Many of the more than 5 million HIV-infected people living in India have been unable to obtain treatment due to the high cost. With the introduction of generic ART into India in 2000, the price of HIV drugs fell from $778 per month to $100 per month, and eventually declined even further to just $33 per month in 2003.
The drastically lower cost of ART sparked a rise in the number of people seeking--and obtaining--treatment for their infection. Researchers in India and Rhode Island found that in 1996, just 13 percent of the Indian patients who qualified for ART were able to afford it. But that number rose to 22 percent in 2000, and reached 44 percent in 2003.
With the availability of much-needed drugs came better health. Opportunistic infections such as tuberculosis, a common problem for immunocompromised patients, occur at a much lower rate in those receiving ART and its highly active drug counterpart, HAART. Accessible drugs have led, in part, to an 80 percent decline in HIV-related deaths in India between 1997 and 2003.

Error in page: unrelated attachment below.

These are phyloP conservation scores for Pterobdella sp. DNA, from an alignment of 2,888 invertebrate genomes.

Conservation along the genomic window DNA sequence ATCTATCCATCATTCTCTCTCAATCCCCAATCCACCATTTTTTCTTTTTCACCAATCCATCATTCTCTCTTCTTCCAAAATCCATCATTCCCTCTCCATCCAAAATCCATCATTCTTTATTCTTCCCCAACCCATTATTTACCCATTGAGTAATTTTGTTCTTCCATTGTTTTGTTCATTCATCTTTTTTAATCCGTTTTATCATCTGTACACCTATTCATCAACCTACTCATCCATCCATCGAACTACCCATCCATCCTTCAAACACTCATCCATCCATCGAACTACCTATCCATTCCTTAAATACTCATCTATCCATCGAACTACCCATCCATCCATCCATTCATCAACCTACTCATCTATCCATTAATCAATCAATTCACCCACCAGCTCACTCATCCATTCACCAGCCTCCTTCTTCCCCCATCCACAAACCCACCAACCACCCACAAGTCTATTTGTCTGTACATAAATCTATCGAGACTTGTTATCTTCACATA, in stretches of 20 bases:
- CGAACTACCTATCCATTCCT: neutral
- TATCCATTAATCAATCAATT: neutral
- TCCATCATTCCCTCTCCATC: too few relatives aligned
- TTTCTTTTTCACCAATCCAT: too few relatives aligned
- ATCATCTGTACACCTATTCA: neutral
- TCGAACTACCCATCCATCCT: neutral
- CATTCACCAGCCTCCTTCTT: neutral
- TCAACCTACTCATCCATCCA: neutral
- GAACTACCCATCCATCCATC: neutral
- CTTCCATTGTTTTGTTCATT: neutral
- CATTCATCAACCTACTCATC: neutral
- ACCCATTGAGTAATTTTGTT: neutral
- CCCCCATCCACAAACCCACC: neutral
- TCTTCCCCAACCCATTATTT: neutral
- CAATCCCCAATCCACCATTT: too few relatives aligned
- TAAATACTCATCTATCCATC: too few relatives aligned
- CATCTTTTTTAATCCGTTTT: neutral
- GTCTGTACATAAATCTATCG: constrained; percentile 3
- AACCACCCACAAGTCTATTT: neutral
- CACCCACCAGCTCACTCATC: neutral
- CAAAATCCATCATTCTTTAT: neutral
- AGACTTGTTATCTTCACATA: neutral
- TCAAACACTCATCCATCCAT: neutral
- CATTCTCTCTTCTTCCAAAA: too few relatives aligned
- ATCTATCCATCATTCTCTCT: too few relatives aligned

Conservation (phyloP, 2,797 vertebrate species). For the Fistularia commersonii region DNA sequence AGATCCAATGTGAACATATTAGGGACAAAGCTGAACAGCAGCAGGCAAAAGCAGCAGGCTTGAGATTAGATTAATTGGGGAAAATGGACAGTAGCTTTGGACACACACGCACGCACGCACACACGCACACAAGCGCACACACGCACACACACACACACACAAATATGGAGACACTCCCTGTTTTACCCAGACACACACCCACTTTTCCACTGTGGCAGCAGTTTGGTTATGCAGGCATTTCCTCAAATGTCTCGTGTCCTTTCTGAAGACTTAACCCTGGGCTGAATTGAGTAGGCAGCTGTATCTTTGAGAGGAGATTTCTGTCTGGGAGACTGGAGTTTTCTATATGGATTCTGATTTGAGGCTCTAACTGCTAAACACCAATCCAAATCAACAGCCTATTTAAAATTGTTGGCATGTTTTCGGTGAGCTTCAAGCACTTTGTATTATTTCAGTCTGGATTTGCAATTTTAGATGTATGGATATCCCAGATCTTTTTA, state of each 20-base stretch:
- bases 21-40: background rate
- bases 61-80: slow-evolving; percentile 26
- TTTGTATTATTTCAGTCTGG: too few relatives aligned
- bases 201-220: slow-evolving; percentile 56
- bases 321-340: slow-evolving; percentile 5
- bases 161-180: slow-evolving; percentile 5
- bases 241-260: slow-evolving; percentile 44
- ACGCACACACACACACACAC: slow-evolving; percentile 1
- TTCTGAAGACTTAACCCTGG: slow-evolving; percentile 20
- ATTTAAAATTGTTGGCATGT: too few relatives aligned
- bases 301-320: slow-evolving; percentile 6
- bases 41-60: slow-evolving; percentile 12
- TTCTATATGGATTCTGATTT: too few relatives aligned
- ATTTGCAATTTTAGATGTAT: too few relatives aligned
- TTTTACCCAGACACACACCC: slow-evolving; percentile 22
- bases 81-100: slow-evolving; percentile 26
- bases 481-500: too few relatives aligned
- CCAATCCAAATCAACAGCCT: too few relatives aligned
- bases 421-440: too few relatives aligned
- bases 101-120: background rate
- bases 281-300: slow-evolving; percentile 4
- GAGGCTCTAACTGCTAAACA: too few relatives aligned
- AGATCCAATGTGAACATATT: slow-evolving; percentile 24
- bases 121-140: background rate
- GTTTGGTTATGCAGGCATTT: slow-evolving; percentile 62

Despite ART's importance in improving HIV-infected people's health, it can also cause problems. Adverse events, such as rash, nausea, diarrhea, headache and anemia, can arise from antiretroviral use. But are the side effects serious enough to discourage patients from continuing ART? "No. Benefits of HAART outweigh the toxicities, based on our experience in our patients," said lead author Nagalingeswaran Kumarasamy, PhD, of the YRG Centre for AIDS Research and Education in Chennai.